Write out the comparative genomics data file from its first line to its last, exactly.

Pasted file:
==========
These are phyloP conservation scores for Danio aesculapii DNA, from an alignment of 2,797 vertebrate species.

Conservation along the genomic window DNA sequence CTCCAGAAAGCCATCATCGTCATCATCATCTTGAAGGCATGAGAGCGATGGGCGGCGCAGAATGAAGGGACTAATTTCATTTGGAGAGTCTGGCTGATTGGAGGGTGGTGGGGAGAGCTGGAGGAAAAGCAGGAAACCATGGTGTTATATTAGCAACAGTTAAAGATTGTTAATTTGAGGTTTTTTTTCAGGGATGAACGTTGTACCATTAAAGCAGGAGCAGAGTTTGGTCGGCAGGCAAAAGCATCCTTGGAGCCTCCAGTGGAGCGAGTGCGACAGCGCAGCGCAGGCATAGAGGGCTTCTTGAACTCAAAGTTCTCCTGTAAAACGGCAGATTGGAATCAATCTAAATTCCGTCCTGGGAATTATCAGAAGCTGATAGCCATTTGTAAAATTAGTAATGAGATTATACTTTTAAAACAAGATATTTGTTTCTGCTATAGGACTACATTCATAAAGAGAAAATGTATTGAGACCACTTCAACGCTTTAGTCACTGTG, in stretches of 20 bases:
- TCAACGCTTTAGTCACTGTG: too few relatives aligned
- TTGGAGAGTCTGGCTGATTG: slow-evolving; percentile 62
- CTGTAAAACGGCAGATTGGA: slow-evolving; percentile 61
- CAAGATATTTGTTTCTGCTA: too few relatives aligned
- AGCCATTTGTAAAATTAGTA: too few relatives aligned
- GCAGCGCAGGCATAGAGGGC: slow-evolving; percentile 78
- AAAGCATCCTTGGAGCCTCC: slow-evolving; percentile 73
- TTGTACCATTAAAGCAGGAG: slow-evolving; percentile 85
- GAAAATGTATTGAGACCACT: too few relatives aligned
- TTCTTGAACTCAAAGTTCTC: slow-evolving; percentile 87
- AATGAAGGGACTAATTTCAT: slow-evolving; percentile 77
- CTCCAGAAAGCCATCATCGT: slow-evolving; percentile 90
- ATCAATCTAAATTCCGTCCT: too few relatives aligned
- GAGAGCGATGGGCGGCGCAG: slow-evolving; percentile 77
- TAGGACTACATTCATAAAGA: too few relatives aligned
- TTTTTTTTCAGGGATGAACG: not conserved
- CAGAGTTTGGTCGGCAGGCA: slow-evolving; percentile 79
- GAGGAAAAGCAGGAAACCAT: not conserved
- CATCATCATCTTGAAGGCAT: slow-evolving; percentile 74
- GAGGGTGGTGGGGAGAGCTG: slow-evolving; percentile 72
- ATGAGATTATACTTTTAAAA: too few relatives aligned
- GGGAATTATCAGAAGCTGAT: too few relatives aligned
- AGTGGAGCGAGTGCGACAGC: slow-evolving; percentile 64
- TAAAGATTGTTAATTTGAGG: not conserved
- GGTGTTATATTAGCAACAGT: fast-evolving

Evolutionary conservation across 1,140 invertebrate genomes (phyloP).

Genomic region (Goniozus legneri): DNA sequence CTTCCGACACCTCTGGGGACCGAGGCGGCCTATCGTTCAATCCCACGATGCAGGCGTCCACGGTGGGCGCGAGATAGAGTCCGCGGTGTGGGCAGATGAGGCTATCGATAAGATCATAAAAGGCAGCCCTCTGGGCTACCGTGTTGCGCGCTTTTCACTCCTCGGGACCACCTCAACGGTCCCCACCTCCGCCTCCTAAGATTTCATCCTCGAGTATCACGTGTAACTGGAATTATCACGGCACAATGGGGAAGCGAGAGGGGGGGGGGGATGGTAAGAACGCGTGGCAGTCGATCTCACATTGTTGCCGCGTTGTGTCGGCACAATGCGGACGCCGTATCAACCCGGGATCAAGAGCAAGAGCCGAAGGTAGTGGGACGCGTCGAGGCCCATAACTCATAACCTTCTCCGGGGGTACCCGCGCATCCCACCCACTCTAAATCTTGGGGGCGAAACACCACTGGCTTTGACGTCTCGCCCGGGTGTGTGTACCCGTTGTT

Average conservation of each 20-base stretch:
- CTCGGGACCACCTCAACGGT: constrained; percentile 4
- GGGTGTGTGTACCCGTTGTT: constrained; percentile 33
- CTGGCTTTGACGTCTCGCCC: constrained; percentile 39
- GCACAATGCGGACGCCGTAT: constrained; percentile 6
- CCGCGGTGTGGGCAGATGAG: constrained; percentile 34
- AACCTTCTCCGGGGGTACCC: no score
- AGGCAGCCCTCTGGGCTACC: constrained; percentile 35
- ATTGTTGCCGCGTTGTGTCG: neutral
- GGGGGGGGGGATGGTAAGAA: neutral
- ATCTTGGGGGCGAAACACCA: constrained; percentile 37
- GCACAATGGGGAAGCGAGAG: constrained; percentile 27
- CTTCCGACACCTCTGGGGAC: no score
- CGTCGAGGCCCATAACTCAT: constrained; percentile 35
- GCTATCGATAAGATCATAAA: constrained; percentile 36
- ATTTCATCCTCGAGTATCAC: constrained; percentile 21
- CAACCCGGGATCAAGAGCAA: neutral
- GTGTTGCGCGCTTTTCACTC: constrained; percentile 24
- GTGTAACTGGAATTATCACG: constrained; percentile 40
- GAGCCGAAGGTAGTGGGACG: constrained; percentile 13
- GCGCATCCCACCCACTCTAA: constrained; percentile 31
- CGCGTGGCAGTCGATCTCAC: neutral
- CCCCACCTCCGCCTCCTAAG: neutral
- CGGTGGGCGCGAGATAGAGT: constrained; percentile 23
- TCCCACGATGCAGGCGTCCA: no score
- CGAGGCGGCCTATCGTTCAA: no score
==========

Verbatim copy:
These are phyloP conservation scores for Danio aesculapii DNA, from an alignment of 2,797 vertebrate species.

Conservation along the genomic window DNA sequence CTCCAGAAAGCCATCATCGTCATCATCATCTTGAAGGCATGAGAGCGATGGGCGGCGCAGAATGAAGGGACTAATTTCATTTGGAGAGTCTGGCTGATTGGAGGGTGGTGGGGAGAGCTGGAGGAAAAGCAGGAAACCATGGTGTTATATTAGCAACAGTTAAAGATTGTTAATTTGAGGTTTTTTTTCAGGGATGAACGTTGTACCATTAAAGCAGGAGCAGAGTTTGGTCGGCAGGCAAAAGCATCCTTGGAGCCTCCAGTGGAGCGAGTGCGACAGCGCAGCGCAGGCATAGAGGGCTTCTTGAACTCAAAGTTCTCCTGTAAAACGGCAGATTGGAATCAATCTAAATTCCGTCCTGGGAATTATCAGAAGCTGATAGCCATTTGTAAAATTAGTAATGAGATTATACTTTTAAAACAAGATATTTGTTTCTGCTATAGGACTACATTCATAAAGAGAAAATGTATTGAGACCACTTCAACGCTTTAGTCACTGTG, in stretches of 20 bases:
- TCAACGCTTTAGTCACTGTG: too few relatives aligned
- TTGGAGAGTCTGGCTGATTG: slow-evolving; percentile 62
- CTGTAAAACGGCAGATTGGA: slow-evolving; percentile 61
- CAAGATATTTGTTTCTGCTA: too few relatives aligned
- AGCCATTTGTAAAATTAGTA: too few relatives aligned
- GCAGCGCAGGCATAGAGGGC: slow-evolving; percentile 78
- AAAGCATCCTTGGAGCCTCC: slow-evolving; percentile 73
- TTGTACCATTAAAGCAGGAG: slow-evolving; percentile 85
- GAAAATGTATTGAGACCACT: too few relatives aligned
- TTCTTGAACTCAAAGTTCTC: slow-evolving; percentile 87
- AATGAAGGGACTAATTTCAT: slow-evolving; percentile 77
- CTCCAGAAAGCCATCATCGT: slow-evolving; percentile 90
- ATCAATCTAAATTCCGTCCT: too few relatives aligned
- GAGAGCGATGGGCGGCGCAG: slow-evolving; percentile 77
- TAGGACTACATTCATAAAGA: too few relatives aligned
- TTTTTTTTCAGGGATGAACG: not conserved
- CAGAGTTTGGTCGGCAGGCA: slow-evolving; percentile 79
- GAGGAAAAGCAGGAAACCAT: not conserved
- CATCATCATCTTGAAGGCAT: slow-evolving; percentile 74
- GAGGGTGGTGGGGAGAGCTG: slow-evolving; percentile 72
- ATGAGATTATACTTTTAAAA: too few relatives aligned
- GGGAATTATCAGAAGCTGAT: too few relatives aligned
- AGTGGAGCGAGTGCGACAGC: slow-evolving; percentile 64
- TAAAGATTGTTAATTTGAGG: not conserved
- GGTGTTATATTAGCAACAGT: fast-evolving

Evolutionary conservation across 1,140 invertebrate genomes (phyloP).

Genomic region (Goniozus legneri): DNA sequence CTTCCGACACCTCTGGGGACCGAGGCGGCCTATCGTTCAATCCCACGATGCAGGCGTCCACGGTGGGCGCGAGATAGAGTCCGCGGTGTGGGCAGATGAGGCTATCGATAAGATCATAAAAGGCAGCCCTCTGGGCTACCGTGTTGCGCGCTTTTCACTCCTCGGGACCACCTCAACGGTCCCCACCTCCGCCTCCTAAGATTTCATCCTCGAGTATCACGTGTAACTGGAATTATCACGGCACAATGGGGAAGCGAGAGGGGGGGGGGGATGGTAAGAACGCGTGGCAGTCGATCTCACATTGTTGCCGCGTTGTGTCGGCACAATGCGGACGCCGTATCAACCCGGGATCAAGAGCAAGAGCCGAAGGTAGTGGGACGCGTCGAGGCCCATAACTCATAACCTTCTCCGGGGGTACCCGCGCATCCCACCCACTCTAAATCTTGGGGGCGAAACACCACTGGCTTTGACGTCTCGCCCGGGTGTGTGTACCCGTTGTT

Average conservation of each 20-base stretch:
- CTCGGGACCACCTCAACGGT: constrained; percentile 4
- GGGTGTGTGTACCCGTTGTT: constrained; percentile 33
- CTGGCTTTGACGTCTCGCCC: constrained; percentile 39
- GCACAATGCGGACGCCGTAT: constrained; percentile 6
- CCGCGGTGTGGGCAGATGAG: constrained; percentile 34
- AACCTTCTCCGGGGGTACCC: no score
- AGGCAGCCCTCTGGGCTACC: constrained; percentile 35
- ATTGTTGCCGCGTTGTGTCG: neutral
- GGGGGGGGGGATGGTAAGAA: neutral
- ATCTTGGGGGCGAAACACCA: constrained; percentile 37
- GCACAATGGGGAAGCGAGAG: constrained; percentile 27
- CTTCCGACACCTCTGGGGAC: no score
- CGTCGAGGCCCATAACTCAT: constrained; percentile 35
- GCTATCGATAAGATCATAAA: constrained; percentile 36
- ATTTCATCCTCGAGTATCAC: constrained; percentile 21
- CAACCCGGGATCAAGAGCAA: neutral
- GTGTTGCGCGCTTTTCACTC: constrained; percentile 24
- GTGTAACTGGAATTATCACG: constrained; percentile 40
- GAGCCGAAGGTAGTGGGACG: constrained; percentile 13
- GCGCATCCCACCCACTCTAA: constrained; percentile 31
- CGCGTGGCAGTCGATCTCAC: neutral
- CCCCACCTCCGCCTCCTAAG: neutral
- CGGTGGGCGCGAGATAGAGT: constrained; percentile 23
- TCCCACGATGCAGGCGTCCA: no score
- CGAGGCGGCCTATCGTTCAA: no score